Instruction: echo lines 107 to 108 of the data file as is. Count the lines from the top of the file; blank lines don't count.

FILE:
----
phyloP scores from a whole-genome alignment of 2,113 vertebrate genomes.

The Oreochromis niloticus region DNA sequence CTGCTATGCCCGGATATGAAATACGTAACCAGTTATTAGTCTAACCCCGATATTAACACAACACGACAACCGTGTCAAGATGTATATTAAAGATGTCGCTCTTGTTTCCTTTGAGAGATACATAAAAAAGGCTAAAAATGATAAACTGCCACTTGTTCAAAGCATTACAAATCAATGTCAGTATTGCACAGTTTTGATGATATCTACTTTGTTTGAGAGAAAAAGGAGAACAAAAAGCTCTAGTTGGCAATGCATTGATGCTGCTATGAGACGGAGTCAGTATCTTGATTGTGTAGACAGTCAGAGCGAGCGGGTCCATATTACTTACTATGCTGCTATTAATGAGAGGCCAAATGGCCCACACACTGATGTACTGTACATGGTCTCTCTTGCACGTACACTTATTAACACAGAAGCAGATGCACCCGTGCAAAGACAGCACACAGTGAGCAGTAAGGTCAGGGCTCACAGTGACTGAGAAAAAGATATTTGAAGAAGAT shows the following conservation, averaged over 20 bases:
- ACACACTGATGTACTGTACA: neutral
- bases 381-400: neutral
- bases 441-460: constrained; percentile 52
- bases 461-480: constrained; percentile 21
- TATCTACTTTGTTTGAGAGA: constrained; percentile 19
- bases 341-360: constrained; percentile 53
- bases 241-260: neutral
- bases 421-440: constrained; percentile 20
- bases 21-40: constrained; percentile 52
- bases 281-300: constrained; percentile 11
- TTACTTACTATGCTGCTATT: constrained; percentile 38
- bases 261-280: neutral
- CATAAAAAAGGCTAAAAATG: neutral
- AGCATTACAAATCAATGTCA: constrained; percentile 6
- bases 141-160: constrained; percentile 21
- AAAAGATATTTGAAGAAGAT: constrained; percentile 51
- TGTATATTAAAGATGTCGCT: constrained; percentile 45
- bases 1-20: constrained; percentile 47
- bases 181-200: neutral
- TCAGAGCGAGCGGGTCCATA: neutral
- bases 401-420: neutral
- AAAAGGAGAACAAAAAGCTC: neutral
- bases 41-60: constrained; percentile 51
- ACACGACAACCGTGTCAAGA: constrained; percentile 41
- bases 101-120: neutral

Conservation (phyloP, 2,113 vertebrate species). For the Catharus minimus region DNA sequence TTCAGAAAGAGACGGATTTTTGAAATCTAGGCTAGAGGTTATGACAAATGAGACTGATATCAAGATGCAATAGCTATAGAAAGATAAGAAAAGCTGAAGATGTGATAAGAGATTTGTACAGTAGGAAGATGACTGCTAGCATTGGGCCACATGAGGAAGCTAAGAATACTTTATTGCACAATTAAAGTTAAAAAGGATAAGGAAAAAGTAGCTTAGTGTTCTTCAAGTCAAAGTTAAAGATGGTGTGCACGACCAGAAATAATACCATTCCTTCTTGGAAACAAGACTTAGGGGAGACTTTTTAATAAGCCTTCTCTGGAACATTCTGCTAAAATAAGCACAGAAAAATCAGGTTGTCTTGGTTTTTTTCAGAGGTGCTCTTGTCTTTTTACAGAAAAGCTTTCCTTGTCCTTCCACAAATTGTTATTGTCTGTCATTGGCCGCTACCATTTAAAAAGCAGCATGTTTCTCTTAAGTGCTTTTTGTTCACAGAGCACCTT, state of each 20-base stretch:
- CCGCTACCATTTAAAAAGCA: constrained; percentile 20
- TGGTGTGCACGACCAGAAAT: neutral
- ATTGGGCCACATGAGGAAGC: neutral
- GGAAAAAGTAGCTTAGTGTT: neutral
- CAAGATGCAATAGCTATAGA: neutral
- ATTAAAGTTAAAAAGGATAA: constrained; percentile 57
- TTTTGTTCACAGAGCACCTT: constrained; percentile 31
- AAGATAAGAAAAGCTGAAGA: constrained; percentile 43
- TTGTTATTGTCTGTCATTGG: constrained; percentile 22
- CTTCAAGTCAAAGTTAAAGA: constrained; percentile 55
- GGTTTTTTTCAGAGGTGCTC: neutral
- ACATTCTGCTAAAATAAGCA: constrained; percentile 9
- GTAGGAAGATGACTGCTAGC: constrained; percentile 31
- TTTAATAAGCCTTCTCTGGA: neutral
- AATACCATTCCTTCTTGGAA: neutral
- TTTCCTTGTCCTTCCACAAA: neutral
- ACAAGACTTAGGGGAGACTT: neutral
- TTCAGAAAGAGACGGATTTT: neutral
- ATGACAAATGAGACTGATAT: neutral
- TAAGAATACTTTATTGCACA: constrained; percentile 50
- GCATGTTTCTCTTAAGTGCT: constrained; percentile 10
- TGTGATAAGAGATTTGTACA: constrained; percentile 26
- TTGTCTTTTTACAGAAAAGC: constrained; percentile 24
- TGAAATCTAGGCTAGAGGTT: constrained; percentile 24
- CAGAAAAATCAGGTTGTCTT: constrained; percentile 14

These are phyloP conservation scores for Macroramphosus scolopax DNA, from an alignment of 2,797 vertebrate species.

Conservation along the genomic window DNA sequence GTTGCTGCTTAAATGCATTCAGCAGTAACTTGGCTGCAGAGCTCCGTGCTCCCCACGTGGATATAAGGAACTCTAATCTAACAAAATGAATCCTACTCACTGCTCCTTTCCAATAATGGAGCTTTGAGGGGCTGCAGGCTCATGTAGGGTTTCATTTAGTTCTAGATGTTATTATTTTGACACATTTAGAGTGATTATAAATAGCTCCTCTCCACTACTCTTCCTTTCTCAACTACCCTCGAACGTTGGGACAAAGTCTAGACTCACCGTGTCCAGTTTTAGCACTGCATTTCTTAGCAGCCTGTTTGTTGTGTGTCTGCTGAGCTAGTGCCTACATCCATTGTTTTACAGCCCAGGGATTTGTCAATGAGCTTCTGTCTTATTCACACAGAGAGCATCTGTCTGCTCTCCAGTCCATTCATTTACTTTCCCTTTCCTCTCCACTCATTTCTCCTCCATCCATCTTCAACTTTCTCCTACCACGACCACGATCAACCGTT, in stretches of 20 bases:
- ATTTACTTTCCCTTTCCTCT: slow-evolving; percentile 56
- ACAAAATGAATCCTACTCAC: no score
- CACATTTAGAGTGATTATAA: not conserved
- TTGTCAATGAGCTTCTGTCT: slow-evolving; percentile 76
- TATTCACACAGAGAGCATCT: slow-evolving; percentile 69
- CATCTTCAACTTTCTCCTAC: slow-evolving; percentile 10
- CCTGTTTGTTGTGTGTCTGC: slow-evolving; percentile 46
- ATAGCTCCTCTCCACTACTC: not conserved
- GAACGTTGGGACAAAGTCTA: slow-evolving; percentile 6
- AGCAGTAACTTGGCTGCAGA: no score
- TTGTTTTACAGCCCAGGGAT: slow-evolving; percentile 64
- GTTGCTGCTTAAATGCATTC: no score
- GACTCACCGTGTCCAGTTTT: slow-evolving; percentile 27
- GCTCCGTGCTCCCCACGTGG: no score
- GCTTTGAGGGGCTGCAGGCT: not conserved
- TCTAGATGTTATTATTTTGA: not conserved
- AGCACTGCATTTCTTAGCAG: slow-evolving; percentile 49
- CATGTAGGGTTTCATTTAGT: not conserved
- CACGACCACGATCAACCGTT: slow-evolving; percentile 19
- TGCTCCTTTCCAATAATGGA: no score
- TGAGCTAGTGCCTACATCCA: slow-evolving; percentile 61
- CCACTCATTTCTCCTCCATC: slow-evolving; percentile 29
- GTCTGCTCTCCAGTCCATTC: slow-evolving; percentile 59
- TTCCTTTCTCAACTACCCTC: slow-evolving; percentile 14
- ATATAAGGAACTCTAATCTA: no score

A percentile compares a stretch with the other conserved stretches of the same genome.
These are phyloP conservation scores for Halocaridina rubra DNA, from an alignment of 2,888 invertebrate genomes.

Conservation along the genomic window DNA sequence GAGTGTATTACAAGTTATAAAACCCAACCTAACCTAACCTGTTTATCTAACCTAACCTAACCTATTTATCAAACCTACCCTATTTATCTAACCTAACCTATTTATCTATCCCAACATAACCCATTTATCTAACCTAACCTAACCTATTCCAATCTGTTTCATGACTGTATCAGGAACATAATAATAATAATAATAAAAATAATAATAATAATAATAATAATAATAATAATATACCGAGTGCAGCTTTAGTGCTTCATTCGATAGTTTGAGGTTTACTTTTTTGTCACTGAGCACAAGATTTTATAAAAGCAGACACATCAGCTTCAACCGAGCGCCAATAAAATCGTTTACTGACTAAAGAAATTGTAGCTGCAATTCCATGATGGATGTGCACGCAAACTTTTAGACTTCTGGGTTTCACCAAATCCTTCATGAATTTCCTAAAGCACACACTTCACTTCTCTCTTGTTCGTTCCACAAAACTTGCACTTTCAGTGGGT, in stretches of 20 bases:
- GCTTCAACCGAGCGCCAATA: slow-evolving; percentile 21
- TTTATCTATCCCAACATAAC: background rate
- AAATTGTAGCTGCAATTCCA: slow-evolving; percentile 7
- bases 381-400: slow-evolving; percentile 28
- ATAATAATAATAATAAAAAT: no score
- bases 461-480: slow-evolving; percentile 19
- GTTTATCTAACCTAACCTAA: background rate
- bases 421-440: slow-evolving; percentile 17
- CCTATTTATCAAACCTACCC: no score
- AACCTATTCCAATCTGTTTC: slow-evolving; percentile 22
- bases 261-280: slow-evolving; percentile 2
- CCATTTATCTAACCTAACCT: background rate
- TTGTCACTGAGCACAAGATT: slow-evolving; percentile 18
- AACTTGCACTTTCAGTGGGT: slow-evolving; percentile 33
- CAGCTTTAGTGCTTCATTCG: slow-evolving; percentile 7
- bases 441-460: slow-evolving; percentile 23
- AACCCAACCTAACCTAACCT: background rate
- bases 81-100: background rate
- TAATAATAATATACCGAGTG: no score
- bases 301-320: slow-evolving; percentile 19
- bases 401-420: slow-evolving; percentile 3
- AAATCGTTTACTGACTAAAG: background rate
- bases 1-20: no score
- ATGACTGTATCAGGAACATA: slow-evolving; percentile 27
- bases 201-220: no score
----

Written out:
- ATGACTGTATCAGGAACATA: slow-evolving; percentile 27
- bases 201-220: no score